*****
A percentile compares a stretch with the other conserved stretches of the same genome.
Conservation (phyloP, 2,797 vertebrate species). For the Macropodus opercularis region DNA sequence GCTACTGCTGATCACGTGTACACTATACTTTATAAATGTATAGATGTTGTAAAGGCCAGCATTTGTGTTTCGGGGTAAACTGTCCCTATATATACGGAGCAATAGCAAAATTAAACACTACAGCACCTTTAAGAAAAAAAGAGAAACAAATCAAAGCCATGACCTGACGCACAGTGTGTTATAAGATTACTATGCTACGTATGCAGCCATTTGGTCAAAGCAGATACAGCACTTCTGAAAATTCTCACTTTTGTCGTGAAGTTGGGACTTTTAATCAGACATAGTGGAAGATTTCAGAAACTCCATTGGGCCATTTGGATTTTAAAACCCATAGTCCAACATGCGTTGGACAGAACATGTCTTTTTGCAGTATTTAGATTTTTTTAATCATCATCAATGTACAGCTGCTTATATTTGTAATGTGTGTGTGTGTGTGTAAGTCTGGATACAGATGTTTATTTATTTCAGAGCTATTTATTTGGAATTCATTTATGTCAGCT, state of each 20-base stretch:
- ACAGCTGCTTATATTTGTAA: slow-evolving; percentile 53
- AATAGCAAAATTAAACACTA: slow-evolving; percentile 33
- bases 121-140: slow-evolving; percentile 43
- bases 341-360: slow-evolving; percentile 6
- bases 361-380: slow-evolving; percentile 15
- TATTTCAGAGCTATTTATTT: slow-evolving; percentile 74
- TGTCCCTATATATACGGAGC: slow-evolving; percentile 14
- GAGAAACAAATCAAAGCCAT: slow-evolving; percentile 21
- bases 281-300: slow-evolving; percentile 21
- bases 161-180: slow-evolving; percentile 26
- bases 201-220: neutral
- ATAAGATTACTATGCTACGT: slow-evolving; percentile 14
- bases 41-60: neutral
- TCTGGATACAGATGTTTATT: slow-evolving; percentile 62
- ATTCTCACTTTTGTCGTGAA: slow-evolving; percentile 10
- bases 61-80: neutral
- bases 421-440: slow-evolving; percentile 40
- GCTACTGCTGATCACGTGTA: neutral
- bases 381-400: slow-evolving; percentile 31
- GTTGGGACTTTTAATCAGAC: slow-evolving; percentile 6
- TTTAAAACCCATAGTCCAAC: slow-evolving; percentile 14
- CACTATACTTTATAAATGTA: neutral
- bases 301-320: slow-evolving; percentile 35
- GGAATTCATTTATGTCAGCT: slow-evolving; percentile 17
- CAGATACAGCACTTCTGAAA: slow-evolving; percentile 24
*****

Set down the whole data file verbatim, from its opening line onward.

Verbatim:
A percentile compares a stretch with the other conserved stretches of the same genome.
Conservation (phyloP, 2,797 vertebrate species). For the Macropodus opercularis region DNA sequence GCTACTGCTGATCACGTGTACACTATACTTTATAAATGTATAGATGTTGTAAAGGCCAGCATTTGTGTTTCGGGGTAAACTGTCCCTATATATACGGAGCAATAGCAAAATTAAACACTACAGCACCTTTAAGAAAAAAAGAGAAACAAATCAAAGCCATGACCTGACGCACAGTGTGTTATAAGATTACTATGCTACGTATGCAGCCATTTGGTCAAAGCAGATACAGCACTTCTGAAAATTCTCACTTTTGTCGTGAAGTTGGGACTTTTAATCAGACATAGTGGAAGATTTCAGAAACTCCATTGGGCCATTTGGATTTTAAAACCCATAGTCCAACATGCGTTGGACAGAACATGTCTTTTTGCAGTATTTAGATTTTTTTAATCATCATCAATGTACAGCTGCTTATATTTGTAATGTGTGTGTGTGTGTGTAAGTCTGGATACAGATGTTTATTTATTTCAGAGCTATTTATTTGGAATTCATTTATGTCAGCT, state of each 20-base stretch:
- ACAGCTGCTTATATTTGTAA: slow-evolving; percentile 53
- AATAGCAAAATTAAACACTA: slow-evolving; percentile 33
- bases 121-140: slow-evolving; percentile 43
- bases 341-360: slow-evolving; percentile 6
- bases 361-380: slow-evolving; percentile 15
- TATTTCAGAGCTATTTATTT: slow-evolving; percentile 74
- TGTCCCTATATATACGGAGC: slow-evolving; percentile 14
- GAGAAACAAATCAAAGCCAT: slow-evolving; percentile 21
- bases 281-300: slow-evolving; percentile 21
- bases 161-180: slow-evolving; percentile 26
- bases 201-220: neutral
- ATAAGATTACTATGCTACGT: slow-evolving; percentile 14
- bases 41-60: neutral
- TCTGGATACAGATGTTTATT: slow-evolving; percentile 62
- ATTCTCACTTTTGTCGTGAA: slow-evolving; percentile 10
- bases 61-80: neutral
- bases 421-440: slow-evolving; percentile 40
- GCTACTGCTGATCACGTGTA: neutral
- bases 381-400: slow-evolving; percentile 31
- GTTGGGACTTTTAATCAGAC: slow-evolving; percentile 6
- TTTAAAACCCATAGTCCAAC: slow-evolving; percentile 14
- CACTATACTTTATAAATGTA: neutral
- bases 301-320: slow-evolving; percentile 35
- GGAATTCATTTATGTCAGCT: slow-evolving; percentile 17
- CAGATACAGCACTTCTGAAA: slow-evolving; percentile 24